How To Heal

2021 was far and away the worst year of my life. Brace yourself…

My Dad died in March after a long and awful illness, plus a year of pandemic pain when I was barely allowed to see him, let alone hug him. It was the worst and most unimaginable way to lose him, with the final year of his life essentially stolen from us all. He was only 64 years old.

Eight days after my Dad had passed away, my boyfriend walked out. If this sounds unbelievable – yes, it is. But it did happen. I was suddenly all alone trying to organise a funeral and deal with the loss of the two most important people in my life at the exact same time. The reasons for the break up I do not, probably will never, understand. I had honestly believed I was going to be with this person for the rest of my life. So, not only did I lose a partner and my greatest source of support at the worst possible moment; crushingly, I lost what I thought would be my future.

For the next two months, I barely slept or ate. I lost a lot of (too much) weight. I could barely care for our dog who had been left behind with me. I was physically, mentally and emotionally broken and terrified to leave the house most of the time. My ex said to me as he broke my heart: “You’re the strongest person I know; you’ll be fine.” It’s true that I have dealt with some really challenging things in my life and I have therefore had to be ‘strong’ to cope with what has been thrown at me, but I am still just a human being. I have the same emotions, stresses, worries and I feel the same amount of pain as everyone else. People have often called me strong, but I definitely wasn’t strong enough to cope with this.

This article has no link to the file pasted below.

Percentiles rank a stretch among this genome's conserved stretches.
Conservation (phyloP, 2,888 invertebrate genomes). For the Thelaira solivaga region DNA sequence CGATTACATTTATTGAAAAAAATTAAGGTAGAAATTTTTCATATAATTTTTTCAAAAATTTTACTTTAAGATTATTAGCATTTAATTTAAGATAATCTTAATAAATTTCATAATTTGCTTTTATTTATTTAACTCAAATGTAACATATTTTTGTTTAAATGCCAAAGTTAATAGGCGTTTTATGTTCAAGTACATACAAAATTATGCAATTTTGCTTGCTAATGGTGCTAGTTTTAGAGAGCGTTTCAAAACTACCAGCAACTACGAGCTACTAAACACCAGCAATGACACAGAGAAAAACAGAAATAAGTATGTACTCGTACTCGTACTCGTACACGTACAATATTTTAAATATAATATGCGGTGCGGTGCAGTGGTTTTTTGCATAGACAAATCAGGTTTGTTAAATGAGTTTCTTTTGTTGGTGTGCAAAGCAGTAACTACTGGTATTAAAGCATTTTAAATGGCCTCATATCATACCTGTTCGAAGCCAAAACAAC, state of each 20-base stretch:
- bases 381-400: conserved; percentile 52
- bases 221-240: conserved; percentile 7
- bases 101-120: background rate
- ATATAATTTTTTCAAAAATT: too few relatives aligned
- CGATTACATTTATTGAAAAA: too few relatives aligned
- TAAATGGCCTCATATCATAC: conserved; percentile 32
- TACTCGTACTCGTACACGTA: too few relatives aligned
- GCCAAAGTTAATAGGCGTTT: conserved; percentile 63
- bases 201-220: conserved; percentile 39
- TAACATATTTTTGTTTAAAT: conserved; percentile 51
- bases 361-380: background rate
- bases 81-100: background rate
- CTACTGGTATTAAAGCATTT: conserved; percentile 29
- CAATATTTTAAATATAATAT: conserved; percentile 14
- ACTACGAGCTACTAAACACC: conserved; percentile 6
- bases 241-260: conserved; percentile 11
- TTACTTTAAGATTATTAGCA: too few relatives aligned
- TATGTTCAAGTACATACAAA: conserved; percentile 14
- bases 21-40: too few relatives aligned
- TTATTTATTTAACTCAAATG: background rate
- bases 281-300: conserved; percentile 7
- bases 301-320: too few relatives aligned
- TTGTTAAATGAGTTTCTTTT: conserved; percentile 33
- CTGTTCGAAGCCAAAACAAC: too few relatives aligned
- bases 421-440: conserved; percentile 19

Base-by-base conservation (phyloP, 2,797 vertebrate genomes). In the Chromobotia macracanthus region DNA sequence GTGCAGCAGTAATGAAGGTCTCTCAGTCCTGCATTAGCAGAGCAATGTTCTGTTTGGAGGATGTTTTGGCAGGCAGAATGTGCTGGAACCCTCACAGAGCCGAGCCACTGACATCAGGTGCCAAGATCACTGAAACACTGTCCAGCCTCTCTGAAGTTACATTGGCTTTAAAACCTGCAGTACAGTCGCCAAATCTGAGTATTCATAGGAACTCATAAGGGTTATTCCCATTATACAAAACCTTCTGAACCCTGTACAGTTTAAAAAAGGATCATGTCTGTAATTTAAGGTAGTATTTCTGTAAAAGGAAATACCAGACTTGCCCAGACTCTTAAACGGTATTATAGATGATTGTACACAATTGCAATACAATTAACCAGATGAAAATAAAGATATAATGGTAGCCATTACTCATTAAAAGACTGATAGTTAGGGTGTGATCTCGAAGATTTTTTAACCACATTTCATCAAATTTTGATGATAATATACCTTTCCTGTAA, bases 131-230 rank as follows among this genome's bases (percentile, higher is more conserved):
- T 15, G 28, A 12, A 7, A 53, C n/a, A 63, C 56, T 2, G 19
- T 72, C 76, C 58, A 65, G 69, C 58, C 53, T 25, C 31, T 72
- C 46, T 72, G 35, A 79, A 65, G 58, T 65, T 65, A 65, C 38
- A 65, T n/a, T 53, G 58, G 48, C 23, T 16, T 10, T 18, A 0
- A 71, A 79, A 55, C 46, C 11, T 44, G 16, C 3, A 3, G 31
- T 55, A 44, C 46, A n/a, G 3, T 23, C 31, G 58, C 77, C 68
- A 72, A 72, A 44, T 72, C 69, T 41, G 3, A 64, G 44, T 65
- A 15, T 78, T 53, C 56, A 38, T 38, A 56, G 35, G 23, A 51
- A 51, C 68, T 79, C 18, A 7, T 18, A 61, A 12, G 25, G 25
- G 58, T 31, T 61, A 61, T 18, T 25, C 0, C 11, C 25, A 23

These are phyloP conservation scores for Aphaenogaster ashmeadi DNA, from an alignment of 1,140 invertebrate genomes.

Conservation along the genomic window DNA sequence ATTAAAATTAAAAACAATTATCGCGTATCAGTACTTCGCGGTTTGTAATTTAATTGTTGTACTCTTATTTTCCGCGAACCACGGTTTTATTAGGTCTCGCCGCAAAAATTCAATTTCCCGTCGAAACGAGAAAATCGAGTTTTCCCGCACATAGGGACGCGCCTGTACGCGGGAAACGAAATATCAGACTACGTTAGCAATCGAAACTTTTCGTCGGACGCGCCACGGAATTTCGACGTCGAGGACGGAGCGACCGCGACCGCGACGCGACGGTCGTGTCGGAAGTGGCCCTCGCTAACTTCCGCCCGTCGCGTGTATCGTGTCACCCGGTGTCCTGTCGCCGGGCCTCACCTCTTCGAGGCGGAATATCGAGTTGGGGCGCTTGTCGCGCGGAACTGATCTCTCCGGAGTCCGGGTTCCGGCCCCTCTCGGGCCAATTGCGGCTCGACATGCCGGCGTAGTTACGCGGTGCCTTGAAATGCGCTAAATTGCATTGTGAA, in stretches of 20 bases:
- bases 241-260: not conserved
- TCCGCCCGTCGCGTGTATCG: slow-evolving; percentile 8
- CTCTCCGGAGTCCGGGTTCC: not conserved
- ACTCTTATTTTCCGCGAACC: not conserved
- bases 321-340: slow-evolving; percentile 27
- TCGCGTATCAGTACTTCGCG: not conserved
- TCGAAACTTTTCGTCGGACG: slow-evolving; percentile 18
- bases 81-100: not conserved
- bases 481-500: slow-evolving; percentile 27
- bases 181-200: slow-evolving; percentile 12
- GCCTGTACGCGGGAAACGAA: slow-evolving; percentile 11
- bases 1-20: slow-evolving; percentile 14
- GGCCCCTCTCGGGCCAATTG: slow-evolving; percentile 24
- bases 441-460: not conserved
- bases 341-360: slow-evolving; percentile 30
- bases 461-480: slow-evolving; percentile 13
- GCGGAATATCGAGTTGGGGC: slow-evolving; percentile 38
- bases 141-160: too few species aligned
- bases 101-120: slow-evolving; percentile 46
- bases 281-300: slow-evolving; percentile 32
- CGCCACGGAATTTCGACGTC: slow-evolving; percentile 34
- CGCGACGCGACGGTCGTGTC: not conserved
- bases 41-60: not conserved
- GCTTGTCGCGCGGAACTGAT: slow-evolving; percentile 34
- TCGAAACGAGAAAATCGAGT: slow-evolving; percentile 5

A few months later, inevitably, I lost my home. I obviously couldn’t stay living in a house I owned with my ex, a home I had been lovingly refurbishing to create a place to eventually raise children in. Yet now it had become a place where I went through the worst pain I have ever felt in my life.

So, I started all over again. I had no choice. It was harder than anything I have ever had to do – harder than going to my Dad’s funeral alone, harder than any other break up (and there’s been a few). The day I picked up the keys to my new home I had such an anxiety attack my friend had to drive across town and rescue me.

The only thing I have been able to do for the past six months is try to heal. There was a time when I didn’t even want to be alive anymore, the pain within me was so unbearable, and that feeling was very scary. For a long time I lived just by getting through each day, one at a time. Well, it was more existing than living. Eventually I came to a place of acceptance of what my ex had done to me and realised I could never again be with someone who had hurt me the way that he had. I know myself and know I have never, and could never, treat anyone the way I had been treated. It is unfathomable to me. So once I realised this, it was much easier to let go and make headspace for whatever is to come next in life.

This is the story of my healing journey. I’m by no means ‘over it’ – I may never wholly be, this experience will always be a part of me. Some days still feel absolutely brutal, yet others have been rather wonderful. I ended the year in a relatively positive place, a place that was unthinkable back in April 2021. And this is how I got there.